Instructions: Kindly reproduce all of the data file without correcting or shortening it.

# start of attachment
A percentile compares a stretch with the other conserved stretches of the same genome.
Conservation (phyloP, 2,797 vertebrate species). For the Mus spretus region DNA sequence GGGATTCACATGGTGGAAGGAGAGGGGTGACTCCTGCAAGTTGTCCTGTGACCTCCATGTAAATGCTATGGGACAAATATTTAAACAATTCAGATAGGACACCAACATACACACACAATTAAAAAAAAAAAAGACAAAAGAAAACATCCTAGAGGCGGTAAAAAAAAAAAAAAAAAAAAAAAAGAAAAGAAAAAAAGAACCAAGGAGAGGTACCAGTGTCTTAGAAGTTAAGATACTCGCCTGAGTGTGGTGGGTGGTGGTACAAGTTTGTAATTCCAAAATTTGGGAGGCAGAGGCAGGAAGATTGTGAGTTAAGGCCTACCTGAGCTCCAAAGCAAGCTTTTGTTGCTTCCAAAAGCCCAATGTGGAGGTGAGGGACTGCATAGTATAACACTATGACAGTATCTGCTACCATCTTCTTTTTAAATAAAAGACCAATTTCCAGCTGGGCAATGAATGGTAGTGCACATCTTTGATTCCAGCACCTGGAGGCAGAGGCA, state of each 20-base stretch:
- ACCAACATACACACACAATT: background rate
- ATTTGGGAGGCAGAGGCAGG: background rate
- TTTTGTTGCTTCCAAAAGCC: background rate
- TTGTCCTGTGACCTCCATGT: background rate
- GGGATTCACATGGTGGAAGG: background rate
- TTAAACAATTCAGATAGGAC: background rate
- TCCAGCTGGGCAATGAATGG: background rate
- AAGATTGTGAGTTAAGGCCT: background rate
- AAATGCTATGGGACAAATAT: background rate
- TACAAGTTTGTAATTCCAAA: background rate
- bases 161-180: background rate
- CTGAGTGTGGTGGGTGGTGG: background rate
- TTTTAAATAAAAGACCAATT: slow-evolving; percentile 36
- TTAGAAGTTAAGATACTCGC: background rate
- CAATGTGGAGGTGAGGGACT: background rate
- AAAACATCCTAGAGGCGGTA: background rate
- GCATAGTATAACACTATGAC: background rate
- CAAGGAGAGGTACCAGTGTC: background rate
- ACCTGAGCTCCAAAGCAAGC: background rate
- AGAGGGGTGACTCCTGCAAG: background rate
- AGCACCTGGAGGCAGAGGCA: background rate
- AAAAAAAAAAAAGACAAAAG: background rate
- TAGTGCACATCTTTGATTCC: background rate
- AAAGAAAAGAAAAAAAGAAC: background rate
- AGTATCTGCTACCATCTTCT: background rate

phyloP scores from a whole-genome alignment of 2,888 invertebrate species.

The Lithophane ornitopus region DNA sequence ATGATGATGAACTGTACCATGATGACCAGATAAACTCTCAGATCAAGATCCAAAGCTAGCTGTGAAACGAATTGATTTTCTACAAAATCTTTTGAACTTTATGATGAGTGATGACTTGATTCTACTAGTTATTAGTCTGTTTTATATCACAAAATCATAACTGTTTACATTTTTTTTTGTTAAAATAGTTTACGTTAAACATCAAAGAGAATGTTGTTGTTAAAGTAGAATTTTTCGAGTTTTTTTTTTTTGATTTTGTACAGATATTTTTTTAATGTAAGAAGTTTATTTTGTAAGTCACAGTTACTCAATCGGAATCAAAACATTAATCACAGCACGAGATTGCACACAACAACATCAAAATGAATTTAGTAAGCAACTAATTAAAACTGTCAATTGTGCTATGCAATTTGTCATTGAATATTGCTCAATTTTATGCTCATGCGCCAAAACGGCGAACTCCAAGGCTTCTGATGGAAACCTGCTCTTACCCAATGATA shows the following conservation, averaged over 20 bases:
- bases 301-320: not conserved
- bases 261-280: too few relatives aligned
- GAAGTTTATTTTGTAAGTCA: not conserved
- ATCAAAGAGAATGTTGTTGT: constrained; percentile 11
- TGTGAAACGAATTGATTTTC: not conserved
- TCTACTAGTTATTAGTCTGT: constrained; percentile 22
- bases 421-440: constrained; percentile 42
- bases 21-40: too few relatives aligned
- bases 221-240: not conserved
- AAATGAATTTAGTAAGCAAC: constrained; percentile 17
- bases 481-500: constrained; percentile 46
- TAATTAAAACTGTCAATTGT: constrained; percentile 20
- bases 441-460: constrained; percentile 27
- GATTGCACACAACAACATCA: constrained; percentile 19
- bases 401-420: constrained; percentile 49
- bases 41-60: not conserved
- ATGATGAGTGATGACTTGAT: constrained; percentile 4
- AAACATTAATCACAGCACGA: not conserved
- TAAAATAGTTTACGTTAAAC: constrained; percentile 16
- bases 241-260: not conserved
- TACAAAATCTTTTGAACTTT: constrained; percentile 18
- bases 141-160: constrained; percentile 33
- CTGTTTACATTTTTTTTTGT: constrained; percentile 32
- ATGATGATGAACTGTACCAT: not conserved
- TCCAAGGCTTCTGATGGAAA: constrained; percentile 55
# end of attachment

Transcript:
A percentile compares a stretch with the other conserved stretches of the same genome.
Conservation (phyloP, 2,797 vertebrate species). For the Mus spretus region DNA sequence GGGATTCACATGGTGGAAGGAGAGGGGTGACTCCTGCAAGTTGTCCTGTGACCTCCATGTAAATGCTATGGGACAAATATTTAAACAATTCAGATAGGACACCAACATACACACACAATTAAAAAAAAAAAAGACAAAAGAAAACATCCTAGAGGCGGTAAAAAAAAAAAAAAAAAAAAAAAAGAAAAGAAAAAAAGAACCAAGGAGAGGTACCAGTGTCTTAGAAGTTAAGATACTCGCCTGAGTGTGGTGGGTGGTGGTACAAGTTTGTAATTCCAAAATTTGGGAGGCAGAGGCAGGAAGATTGTGAGTTAAGGCCTACCTGAGCTCCAAAGCAAGCTTTTGTTGCTTCCAAAAGCCCAATGTGGAGGTGAGGGACTGCATAGTATAACACTATGACAGTATCTGCTACCATCTTCTTTTTAAATAAAAGACCAATTTCCAGCTGGGCAATGAATGGTAGTGCACATCTTTGATTCCAGCACCTGGAGGCAGAGGCA, state of each 20-base stretch:
- ACCAACATACACACACAATT: background rate
- ATTTGGGAGGCAGAGGCAGG: background rate
- TTTTGTTGCTTCCAAAAGCC: background rate
- TTGTCCTGTGACCTCCATGT: background rate
- GGGATTCACATGGTGGAAGG: background rate
- TTAAACAATTCAGATAGGAC: background rate
- TCCAGCTGGGCAATGAATGG: background rate
- AAGATTGTGAGTTAAGGCCT: background rate
- AAATGCTATGGGACAAATAT: background rate
- TACAAGTTTGTAATTCCAAA: background rate
- bases 161-180: background rate
- CTGAGTGTGGTGGGTGGTGG: background rate
- TTTTAAATAAAAGACCAATT: slow-evolving; percentile 36
- TTAGAAGTTAAGATACTCGC: background rate
- CAATGTGGAGGTGAGGGACT: background rate
- AAAACATCCTAGAGGCGGTA: background rate
- GCATAGTATAACACTATGAC: background rate
- CAAGGAGAGGTACCAGTGTC: background rate
- ACCTGAGCTCCAAAGCAAGC: background rate
- AGAGGGGTGACTCCTGCAAG: background rate
- AGCACCTGGAGGCAGAGGCA: background rate
- AAAAAAAAAAAAGACAAAAG: background rate
- TAGTGCACATCTTTGATTCC: background rate
- AAAGAAAAGAAAAAAAGAAC: background rate
- AGTATCTGCTACCATCTTCT: background rate

phyloP scores from a whole-genome alignment of 2,888 invertebrate species.

The Lithophane ornitopus region DNA sequence ATGATGATGAACTGTACCATGATGACCAGATAAACTCTCAGATCAAGATCCAAAGCTAGCTGTGAAACGAATTGATTTTCTACAAAATCTTTTGAACTTTATGATGAGTGATGACTTGATTCTACTAGTTATTAGTCTGTTTTATATCACAAAATCATAACTGTTTACATTTTTTTTTGTTAAAATAGTTTACGTTAAACATCAAAGAGAATGTTGTTGTTAAAGTAGAATTTTTCGAGTTTTTTTTTTTTGATTTTGTACAGATATTTTTTTAATGTAAGAAGTTTATTTTGTAAGTCACAGTTACTCAATCGGAATCAAAACATTAATCACAGCACGAGATTGCACACAACAACATCAAAATGAATTTAGTAAGCAACTAATTAAAACTGTCAATTGTGCTATGCAATTTGTCATTGAATATTGCTCAATTTTATGCTCATGCGCCAAAACGGCGAACTCCAAGGCTTCTGATGGAAACCTGCTCTTACCCAATGATA shows the following conservation, averaged over 20 bases:
- bases 301-320: not conserved
- bases 261-280: too few relatives aligned
- GAAGTTTATTTTGTAAGTCA: not conserved
- ATCAAAGAGAATGTTGTTGT: constrained; percentile 11
- TGTGAAACGAATTGATTTTC: not conserved
- TCTACTAGTTATTAGTCTGT: constrained; percentile 22
- bases 421-440: constrained; percentile 42
- bases 21-40: too few relatives aligned
- bases 221-240: not conserved
- AAATGAATTTAGTAAGCAAC: constrained; percentile 17
- bases 481-500: constrained; percentile 46
- TAATTAAAACTGTCAATTGT: constrained; percentile 20
- bases 441-460: constrained; percentile 27
- GATTGCACACAACAACATCA: constrained; percentile 19
- bases 401-420: constrained; percentile 49
- bases 41-60: not conserved
- ATGATGAGTGATGACTTGAT: constrained; percentile 4
- AAACATTAATCACAGCACGA: not conserved
- TAAAATAGTTTACGTTAAAC: constrained; percentile 16
- bases 241-260: not conserved
- TACAAAATCTTTTGAACTTT: constrained; percentile 18
- bases 141-160: constrained; percentile 33
- CTGTTTACATTTTTTTTTGT: constrained; percentile 32
- ATGATGATGAACTGTACCAT: not conserved
- TCCAAGGCTTCTGATGGAAA: constrained; percentile 55